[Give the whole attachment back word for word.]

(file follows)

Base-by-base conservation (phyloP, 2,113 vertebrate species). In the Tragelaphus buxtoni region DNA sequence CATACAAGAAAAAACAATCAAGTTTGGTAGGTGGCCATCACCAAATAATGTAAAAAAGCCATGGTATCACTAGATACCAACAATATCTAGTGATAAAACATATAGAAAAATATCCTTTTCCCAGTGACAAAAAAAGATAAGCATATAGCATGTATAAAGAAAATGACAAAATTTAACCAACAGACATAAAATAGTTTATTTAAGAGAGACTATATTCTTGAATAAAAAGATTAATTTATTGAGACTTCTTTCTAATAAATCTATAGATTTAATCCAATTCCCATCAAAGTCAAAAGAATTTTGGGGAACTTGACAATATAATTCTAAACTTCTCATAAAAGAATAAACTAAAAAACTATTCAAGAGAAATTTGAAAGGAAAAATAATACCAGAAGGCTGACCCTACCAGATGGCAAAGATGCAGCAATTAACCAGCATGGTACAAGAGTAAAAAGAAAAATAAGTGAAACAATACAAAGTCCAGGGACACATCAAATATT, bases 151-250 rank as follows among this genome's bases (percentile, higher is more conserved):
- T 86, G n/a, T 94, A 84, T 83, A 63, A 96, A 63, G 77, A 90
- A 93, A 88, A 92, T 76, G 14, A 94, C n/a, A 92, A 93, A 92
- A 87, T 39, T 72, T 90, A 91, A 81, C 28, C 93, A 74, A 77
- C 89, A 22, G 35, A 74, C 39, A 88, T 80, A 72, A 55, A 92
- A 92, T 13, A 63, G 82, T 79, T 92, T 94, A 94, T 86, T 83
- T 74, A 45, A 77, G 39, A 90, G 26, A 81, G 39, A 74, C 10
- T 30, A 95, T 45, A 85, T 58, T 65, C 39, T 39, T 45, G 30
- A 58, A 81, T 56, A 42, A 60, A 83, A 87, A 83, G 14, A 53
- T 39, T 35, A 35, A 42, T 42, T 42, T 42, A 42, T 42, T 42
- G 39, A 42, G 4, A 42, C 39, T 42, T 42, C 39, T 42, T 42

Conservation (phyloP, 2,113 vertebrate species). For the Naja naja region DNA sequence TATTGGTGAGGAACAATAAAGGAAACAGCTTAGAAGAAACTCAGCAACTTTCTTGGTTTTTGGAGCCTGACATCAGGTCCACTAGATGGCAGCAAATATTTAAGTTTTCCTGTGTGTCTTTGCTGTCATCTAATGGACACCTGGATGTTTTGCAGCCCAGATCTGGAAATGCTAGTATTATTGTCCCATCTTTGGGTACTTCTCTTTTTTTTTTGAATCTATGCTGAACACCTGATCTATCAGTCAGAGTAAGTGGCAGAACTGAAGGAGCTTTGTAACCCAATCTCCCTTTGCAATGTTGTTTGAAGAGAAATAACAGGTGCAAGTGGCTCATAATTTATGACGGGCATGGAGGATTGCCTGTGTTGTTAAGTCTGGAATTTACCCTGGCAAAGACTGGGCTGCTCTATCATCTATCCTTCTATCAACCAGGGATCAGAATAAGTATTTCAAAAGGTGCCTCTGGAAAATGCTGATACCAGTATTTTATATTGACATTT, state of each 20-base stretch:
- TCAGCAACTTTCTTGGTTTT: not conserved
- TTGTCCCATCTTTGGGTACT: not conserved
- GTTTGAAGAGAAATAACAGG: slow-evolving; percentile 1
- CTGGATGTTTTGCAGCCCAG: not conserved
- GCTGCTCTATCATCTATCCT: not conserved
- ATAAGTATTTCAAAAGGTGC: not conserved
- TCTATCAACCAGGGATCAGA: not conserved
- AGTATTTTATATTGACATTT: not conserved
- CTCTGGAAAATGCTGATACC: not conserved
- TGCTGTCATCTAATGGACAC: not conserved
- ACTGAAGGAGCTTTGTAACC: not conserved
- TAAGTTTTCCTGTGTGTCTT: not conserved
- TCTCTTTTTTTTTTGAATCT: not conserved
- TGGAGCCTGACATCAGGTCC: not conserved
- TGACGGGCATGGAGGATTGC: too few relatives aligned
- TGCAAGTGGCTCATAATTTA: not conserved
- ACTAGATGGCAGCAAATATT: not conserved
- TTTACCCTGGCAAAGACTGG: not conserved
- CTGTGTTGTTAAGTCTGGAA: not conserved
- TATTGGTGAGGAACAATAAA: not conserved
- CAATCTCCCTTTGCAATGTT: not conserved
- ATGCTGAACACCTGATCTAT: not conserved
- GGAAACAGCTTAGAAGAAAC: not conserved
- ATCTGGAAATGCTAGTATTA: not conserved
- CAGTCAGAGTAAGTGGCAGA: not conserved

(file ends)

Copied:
Base-by-base conservation (phyloP, 2,113 vertebrate species). In the Tragelaphus buxtoni region DNA sequence CATACAAGAAAAAACAATCAAGTTTGGTAGGTGGCCATCACCAAATAATGTAAAAAAGCCATGGTATCACTAGATACCAACAATATCTAGTGATAAAACATATAGAAAAATATCCTTTTCCCAGTGACAAAAAAAGATAAGCATATAGCATGTATAAAGAAAATGACAAAATTTAACCAACAGACATAAAATAGTTTATTTAAGAGAGACTATATTCTTGAATAAAAAGATTAATTTATTGAGACTTCTTTCTAATAAATCTATAGATTTAATCCAATTCCCATCAAAGTCAAAAGAATTTTGGGGAACTTGACAATATAATTCTAAACTTCTCATAAAAGAATAAACTAAAAAACTATTCAAGAGAAATTTGAAAGGAAAAATAATACCAGAAGGCTGACCCTACCAGATGGCAAAGATGCAGCAATTAACCAGCATGGTACAAGAGTAAAAAGAAAAATAAGTGAAACAATACAAAGTCCAGGGACACATCAAATATT, bases 151-250 rank as follows among this genome's bases (percentile, higher is more conserved):
- T 86, G n/a, T 94, A 84, T 83, A 63, A 96, A 63, G 77, A 90
- A 93, A 88, A 92, T 76, G 14, A 94, C n/a, A 92, A 93, A 92
- A 87, T 39, T 72, T 90, A 91, A 81, C 28, C 93, A 74, A 77
- C 89, A 22, G 35, A 74, C 39, A 88, T 80, A 72, A 55, A 92
- A 92, T 13, A 63, G 82, T 79, T 92, T 94, A 94, T 86, T 83
- T 74, A 45, A 77, G 39, A 90, G 26, A 81, G 39, A 74, C 10
- T 30, A 95, T 45, A 85, T 58, T 65, C 39, T 39, T 45, G 30
- A 58, A 81, T 56, A 42, A 60, A 83, A 87, A 83, G 14, A 53
- T 39, T 35, A 35, A 42, T 42, T 42, T 42, A 42, T 42, T 42
- G 39, A 42, G 4, A 42, C 39, T 42, T 42, C 39, T 42, T 42

Conservation (phyloP, 2,113 vertebrate species). For the Naja naja region DNA sequence TATTGGTGAGGAACAATAAAGGAAACAGCTTAGAAGAAACTCAGCAACTTTCTTGGTTTTTGGAGCCTGACATCAGGTCCACTAGATGGCAGCAAATATTTAAGTTTTCCTGTGTGTCTTTGCTGTCATCTAATGGACACCTGGATGTTTTGCAGCCCAGATCTGGAAATGCTAGTATTATTGTCCCATCTTTGGGTACTTCTCTTTTTTTTTTGAATCTATGCTGAACACCTGATCTATCAGTCAGAGTAAGTGGCAGAACTGAAGGAGCTTTGTAACCCAATCTCCCTTTGCAATGTTGTTTGAAGAGAAATAACAGGTGCAAGTGGCTCATAATTTATGACGGGCATGGAGGATTGCCTGTGTTGTTAAGTCTGGAATTTACCCTGGCAAAGACTGGGCTGCTCTATCATCTATCCTTCTATCAACCAGGGATCAGAATAAGTATTTCAAAAGGTGCCTCTGGAAAATGCTGATACCAGTATTTTATATTGACATTT, state of each 20-base stretch:
- TCAGCAACTTTCTTGGTTTT: not conserved
- TTGTCCCATCTTTGGGTACT: not conserved
- GTTTGAAGAGAAATAACAGG: slow-evolving; percentile 1
- CTGGATGTTTTGCAGCCCAG: not conserved
- GCTGCTCTATCATCTATCCT: not conserved
- ATAAGTATTTCAAAAGGTGC: not conserved
- TCTATCAACCAGGGATCAGA: not conserved
- AGTATTTTATATTGACATTT: not conserved
- CTCTGGAAAATGCTGATACC: not conserved
- TGCTGTCATCTAATGGACAC: not conserved
- ACTGAAGGAGCTTTGTAACC: not conserved
- TAAGTTTTCCTGTGTGTCTT: not conserved
- TCTCTTTTTTTTTTGAATCT: not conserved
- TGGAGCCTGACATCAGGTCC: not conserved
- TGACGGGCATGGAGGATTGC: too few relatives aligned
- TGCAAGTGGCTCATAATTTA: not conserved
- ACTAGATGGCAGCAAATATT: not conserved
- TTTACCCTGGCAAAGACTGG: not conserved
- CTGTGTTGTTAAGTCTGGAA: not conserved
- TATTGGTGAGGAACAATAAA: not conserved
- CAATCTCCCTTTGCAATGTT: not conserved
- ATGCTGAACACCTGATCTAT: not conserved
- GGAAACAGCTTAGAAGAAAC: not conserved
- ATCTGGAAATGCTAGTATTA: not conserved
- CAGTCAGAGTAAGTGGCAGA: not conserved